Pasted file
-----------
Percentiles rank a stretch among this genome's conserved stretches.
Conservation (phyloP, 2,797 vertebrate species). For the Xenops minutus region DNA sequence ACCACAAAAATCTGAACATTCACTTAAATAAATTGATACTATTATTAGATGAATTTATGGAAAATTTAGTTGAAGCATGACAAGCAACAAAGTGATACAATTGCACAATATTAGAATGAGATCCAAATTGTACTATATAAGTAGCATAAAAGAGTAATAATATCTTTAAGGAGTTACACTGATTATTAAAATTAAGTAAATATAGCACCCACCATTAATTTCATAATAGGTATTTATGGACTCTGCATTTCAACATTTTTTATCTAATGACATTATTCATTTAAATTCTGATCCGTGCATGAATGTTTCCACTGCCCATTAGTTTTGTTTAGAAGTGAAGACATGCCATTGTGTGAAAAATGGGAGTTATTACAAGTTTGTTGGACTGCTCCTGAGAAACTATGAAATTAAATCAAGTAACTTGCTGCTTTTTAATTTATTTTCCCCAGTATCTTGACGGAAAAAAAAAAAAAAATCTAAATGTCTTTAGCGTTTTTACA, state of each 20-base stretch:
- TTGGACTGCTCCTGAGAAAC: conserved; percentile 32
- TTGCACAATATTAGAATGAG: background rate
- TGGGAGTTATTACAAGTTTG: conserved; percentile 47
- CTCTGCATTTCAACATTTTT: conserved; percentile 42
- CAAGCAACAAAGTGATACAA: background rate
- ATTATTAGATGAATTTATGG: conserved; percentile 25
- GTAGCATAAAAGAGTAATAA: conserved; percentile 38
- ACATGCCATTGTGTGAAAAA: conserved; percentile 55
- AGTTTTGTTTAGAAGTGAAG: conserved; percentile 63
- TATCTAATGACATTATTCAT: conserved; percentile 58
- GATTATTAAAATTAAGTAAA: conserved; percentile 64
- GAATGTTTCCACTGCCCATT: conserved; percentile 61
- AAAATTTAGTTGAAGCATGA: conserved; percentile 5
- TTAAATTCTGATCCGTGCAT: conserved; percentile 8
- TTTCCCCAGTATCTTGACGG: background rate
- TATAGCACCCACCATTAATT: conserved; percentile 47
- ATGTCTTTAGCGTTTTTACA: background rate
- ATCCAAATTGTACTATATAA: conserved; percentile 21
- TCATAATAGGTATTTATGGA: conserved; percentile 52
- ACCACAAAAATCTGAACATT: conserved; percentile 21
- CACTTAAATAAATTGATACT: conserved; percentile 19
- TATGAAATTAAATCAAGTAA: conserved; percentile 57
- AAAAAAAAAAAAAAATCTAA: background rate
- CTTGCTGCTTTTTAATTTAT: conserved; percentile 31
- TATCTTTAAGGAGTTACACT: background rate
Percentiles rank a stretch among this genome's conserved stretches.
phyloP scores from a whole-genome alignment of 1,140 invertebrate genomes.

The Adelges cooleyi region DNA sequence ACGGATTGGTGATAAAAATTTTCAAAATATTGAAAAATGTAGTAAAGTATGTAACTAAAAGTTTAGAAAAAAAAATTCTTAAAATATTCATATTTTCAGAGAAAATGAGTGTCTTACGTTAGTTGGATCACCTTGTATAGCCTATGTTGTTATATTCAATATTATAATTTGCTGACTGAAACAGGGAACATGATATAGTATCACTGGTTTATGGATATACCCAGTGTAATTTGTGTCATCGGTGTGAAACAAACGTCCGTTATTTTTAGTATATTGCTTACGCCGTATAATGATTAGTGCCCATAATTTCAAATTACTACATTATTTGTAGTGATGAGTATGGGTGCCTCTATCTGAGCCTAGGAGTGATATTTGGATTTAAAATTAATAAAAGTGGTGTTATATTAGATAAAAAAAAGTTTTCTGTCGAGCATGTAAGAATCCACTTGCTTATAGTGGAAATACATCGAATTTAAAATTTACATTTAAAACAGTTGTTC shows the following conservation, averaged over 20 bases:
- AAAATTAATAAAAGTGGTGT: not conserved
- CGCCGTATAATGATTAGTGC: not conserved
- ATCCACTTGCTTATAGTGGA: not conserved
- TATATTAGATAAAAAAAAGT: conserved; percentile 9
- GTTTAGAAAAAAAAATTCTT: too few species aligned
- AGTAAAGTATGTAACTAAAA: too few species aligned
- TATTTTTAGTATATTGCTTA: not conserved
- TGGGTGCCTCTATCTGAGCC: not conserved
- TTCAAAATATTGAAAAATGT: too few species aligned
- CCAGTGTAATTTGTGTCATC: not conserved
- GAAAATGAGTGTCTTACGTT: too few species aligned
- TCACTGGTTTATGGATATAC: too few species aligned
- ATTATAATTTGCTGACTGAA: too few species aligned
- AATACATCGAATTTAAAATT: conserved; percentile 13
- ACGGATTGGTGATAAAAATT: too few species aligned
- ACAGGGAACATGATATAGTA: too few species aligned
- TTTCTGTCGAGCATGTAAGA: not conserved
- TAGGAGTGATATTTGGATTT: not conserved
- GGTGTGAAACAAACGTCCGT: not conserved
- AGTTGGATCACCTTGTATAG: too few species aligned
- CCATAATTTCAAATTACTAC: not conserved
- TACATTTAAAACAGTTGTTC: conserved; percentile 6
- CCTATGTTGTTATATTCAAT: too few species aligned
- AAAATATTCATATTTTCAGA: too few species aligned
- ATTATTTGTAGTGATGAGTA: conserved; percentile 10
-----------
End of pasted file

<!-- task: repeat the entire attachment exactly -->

Percentiles rank a stretch among this genome's conserved stretches.
Conservation (phyloP, 2,797 vertebrate species). For the Xenops minutus region DNA sequence ACCACAAAAATCTGAACATTCACTTAAATAAATTGATACTATTATTAGATGAATTTATGGAAAATTTAGTTGAAGCATGACAAGCAACAAAGTGATACAATTGCACAATATTAGAATGAGATCCAAATTGTACTATATAAGTAGCATAAAAGAGTAATAATATCTTTAAGGAGTTACACTGATTATTAAAATTAAGTAAATATAGCACCCACCATTAATTTCATAATAGGTATTTATGGACTCTGCATTTCAACATTTTTTATCTAATGACATTATTCATTTAAATTCTGATCCGTGCATGAATGTTTCCACTGCCCATTAGTTTTGTTTAGAAGTGAAGACATGCCATTGTGTGAAAAATGGGAGTTATTACAAGTTTGTTGGACTGCTCCTGAGAAACTATGAAATTAAATCAAGTAACTTGCTGCTTTTTAATTTATTTTCCCCAGTATCTTGACGGAAAAAAAAAAAAAAATCTAAATGTCTTTAGCGTTTTTACA, state of each 20-base stretch:
- TTGGACTGCTCCTGAGAAAC: conserved; percentile 32
- TTGCACAATATTAGAATGAG: background rate
- TGGGAGTTATTACAAGTTTG: conserved; percentile 47
- CTCTGCATTTCAACATTTTT: conserved; percentile 42
- CAAGCAACAAAGTGATACAA: background rate
- ATTATTAGATGAATTTATGG: conserved; percentile 25
- GTAGCATAAAAGAGTAATAA: conserved; percentile 38
- ACATGCCATTGTGTGAAAAA: conserved; percentile 55
- AGTTTTGTTTAGAAGTGAAG: conserved; percentile 63
- TATCTAATGACATTATTCAT: conserved; percentile 58
- GATTATTAAAATTAAGTAAA: conserved; percentile 64
- GAATGTTTCCACTGCCCATT: conserved; percentile 61
- AAAATTTAGTTGAAGCATGA: conserved; percentile 5
- TTAAATTCTGATCCGTGCAT: conserved; percentile 8
- TTTCCCCAGTATCTTGACGG: background rate
- TATAGCACCCACCATTAATT: conserved; percentile 47
- ATGTCTTTAGCGTTTTTACA: background rate
- ATCCAAATTGTACTATATAA: conserved; percentile 21
- TCATAATAGGTATTTATGGA: conserved; percentile 52
- ACCACAAAAATCTGAACATT: conserved; percentile 21
- CACTTAAATAAATTGATACT: conserved; percentile 19
- TATGAAATTAAATCAAGTAA: conserved; percentile 57
- AAAAAAAAAAAAAAATCTAA: background rate
- CTTGCTGCTTTTTAATTTAT: conserved; percentile 31
- TATCTTTAAGGAGTTACACT: background rate
Percentiles rank a stretch among this genome's conserved stretches.
phyloP scores from a whole-genome alignment of 1,140 invertebrate genomes.

The Adelges cooleyi region DNA sequence ACGGATTGGTGATAAAAATTTTCAAAATATTGAAAAATGTAGTAAAGTATGTAACTAAAAGTTTAGAAAAAAAAATTCTTAAAATATTCATATTTTCAGAGAAAATGAGTGTCTTACGTTAGTTGGATCACCTTGTATAGCCTATGTTGTTATATTCAATATTATAATTTGCTGACTGAAACAGGGAACATGATATAGTATCACTGGTTTATGGATATACCCAGTGTAATTTGTGTCATCGGTGTGAAACAAACGTCCGTTATTTTTAGTATATTGCTTACGCCGTATAATGATTAGTGCCCATAATTTCAAATTACTACATTATTTGTAGTGATGAGTATGGGTGCCTCTATCTGAGCCTAGGAGTGATATTTGGATTTAAAATTAATAAAAGTGGTGTTATATTAGATAAAAAAAAGTTTTCTGTCGAGCATGTAAGAATCCACTTGCTTATAGTGGAAATACATCGAATTTAAAATTTACATTTAAAACAGTTGTTC shows the following conservation, averaged over 20 bases:
- AAAATTAATAAAAGTGGTGT: not conserved
- CGCCGTATAATGATTAGTGC: not conserved
- ATCCACTTGCTTATAGTGGA: not conserved
- TATATTAGATAAAAAAAAGT: conserved; percentile 9
- GTTTAGAAAAAAAAATTCTT: too few species aligned
- AGTAAAGTATGTAACTAAAA: too few species aligned
- TATTTTTAGTATATTGCTTA: not conserved
- TGGGTGCCTCTATCTGAGCC: not conserved
- TTCAAAATATTGAAAAATGT: too few species aligned
- CCAGTGTAATTTGTGTCATC: not conserved
- GAAAATGAGTGTCTTACGTT: too few species aligned
- TCACTGGTTTATGGATATAC: too few species aligned
- ATTATAATTTGCTGACTGAA: too few species aligned
- AATACATCGAATTTAAAATT: conserved; percentile 13
- ACGGATTGGTGATAAAAATT: too few species aligned
- ACAGGGAACATGATATAGTA: too few species aligned
- TTTCTGTCGAGCATGTAAGA: not conserved
- TAGGAGTGATATTTGGATTT: not conserved
- GGTGTGAAACAAACGTCCGT: not conserved
- AGTTGGATCACCTTGTATAG: too few species aligned
- CCATAATTTCAAATTACTAC: not conserved
- TACATTTAAAACAGTTGTTC: conserved; percentile 6
- CCTATGTTGTTATATTCAAT: too few species aligned
- AAAATATTCATATTTTCAGA: too few species aligned
- ATTATTTGTAGTGATGAGTA: conserved; percentile 10